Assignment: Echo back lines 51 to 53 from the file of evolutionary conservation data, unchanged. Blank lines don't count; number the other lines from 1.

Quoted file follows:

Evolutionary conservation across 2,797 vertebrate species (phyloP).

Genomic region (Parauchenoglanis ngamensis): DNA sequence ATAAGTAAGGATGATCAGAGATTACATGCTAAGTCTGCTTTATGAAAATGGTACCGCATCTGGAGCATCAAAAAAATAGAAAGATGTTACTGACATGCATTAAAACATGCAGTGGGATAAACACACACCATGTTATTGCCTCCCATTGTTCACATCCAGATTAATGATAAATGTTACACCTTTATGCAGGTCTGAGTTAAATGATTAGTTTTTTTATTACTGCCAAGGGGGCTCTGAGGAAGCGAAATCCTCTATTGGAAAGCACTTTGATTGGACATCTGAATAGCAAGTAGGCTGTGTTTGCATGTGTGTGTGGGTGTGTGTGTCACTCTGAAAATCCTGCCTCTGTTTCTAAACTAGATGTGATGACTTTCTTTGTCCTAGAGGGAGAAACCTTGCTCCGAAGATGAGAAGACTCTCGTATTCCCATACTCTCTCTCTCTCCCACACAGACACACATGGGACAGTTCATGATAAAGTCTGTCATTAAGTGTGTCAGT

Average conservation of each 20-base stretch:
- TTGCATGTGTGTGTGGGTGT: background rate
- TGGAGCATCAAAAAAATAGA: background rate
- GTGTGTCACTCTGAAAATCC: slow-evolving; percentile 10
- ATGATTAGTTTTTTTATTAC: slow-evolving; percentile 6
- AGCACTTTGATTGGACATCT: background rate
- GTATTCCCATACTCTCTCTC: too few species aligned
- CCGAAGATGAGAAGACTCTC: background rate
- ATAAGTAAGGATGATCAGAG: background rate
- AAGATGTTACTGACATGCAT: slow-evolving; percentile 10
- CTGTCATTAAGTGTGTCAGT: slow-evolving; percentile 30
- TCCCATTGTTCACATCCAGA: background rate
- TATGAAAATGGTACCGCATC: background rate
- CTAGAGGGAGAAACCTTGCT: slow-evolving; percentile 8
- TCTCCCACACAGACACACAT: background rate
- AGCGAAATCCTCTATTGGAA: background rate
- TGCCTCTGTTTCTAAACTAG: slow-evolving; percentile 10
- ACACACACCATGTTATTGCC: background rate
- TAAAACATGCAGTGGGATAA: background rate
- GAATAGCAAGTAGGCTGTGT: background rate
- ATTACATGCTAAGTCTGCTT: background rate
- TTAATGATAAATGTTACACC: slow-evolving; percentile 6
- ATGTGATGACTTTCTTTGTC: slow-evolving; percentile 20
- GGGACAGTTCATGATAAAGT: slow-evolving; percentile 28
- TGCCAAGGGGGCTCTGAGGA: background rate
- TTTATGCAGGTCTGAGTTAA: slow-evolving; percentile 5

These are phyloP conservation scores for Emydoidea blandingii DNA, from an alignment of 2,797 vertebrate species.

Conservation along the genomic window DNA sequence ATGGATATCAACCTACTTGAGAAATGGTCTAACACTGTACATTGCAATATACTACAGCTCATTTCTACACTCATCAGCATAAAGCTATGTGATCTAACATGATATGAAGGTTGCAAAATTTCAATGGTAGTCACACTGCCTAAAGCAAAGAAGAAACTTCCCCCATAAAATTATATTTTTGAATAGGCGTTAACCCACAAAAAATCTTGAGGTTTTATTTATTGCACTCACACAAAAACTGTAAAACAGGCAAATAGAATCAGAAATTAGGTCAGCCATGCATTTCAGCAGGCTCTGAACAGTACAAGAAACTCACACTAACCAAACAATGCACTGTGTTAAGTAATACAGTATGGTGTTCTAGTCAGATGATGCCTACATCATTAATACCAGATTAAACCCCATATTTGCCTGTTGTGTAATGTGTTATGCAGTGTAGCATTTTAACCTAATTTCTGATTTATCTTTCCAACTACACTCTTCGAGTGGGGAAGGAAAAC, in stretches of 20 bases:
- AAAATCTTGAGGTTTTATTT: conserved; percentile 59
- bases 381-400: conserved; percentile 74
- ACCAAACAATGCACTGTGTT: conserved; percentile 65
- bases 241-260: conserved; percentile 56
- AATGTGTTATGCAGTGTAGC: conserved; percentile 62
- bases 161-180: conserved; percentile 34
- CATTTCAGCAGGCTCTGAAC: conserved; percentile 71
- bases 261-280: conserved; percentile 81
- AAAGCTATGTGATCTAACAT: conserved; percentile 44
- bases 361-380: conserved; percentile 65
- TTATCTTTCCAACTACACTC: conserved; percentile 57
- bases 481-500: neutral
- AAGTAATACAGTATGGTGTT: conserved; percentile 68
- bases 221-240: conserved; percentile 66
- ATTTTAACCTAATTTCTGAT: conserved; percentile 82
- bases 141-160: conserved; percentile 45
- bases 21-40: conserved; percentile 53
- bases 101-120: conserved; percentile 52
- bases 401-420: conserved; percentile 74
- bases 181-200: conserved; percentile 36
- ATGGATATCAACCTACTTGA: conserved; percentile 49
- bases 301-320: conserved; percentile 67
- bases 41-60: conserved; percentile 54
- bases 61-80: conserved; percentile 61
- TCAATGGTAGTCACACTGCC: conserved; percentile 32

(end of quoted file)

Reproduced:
- ATGGATATCAACCTACTTGA: conserved; percentile 49
- bases 301-320: conserved; percentile 67
- bases 41-60: conserved; percentile 54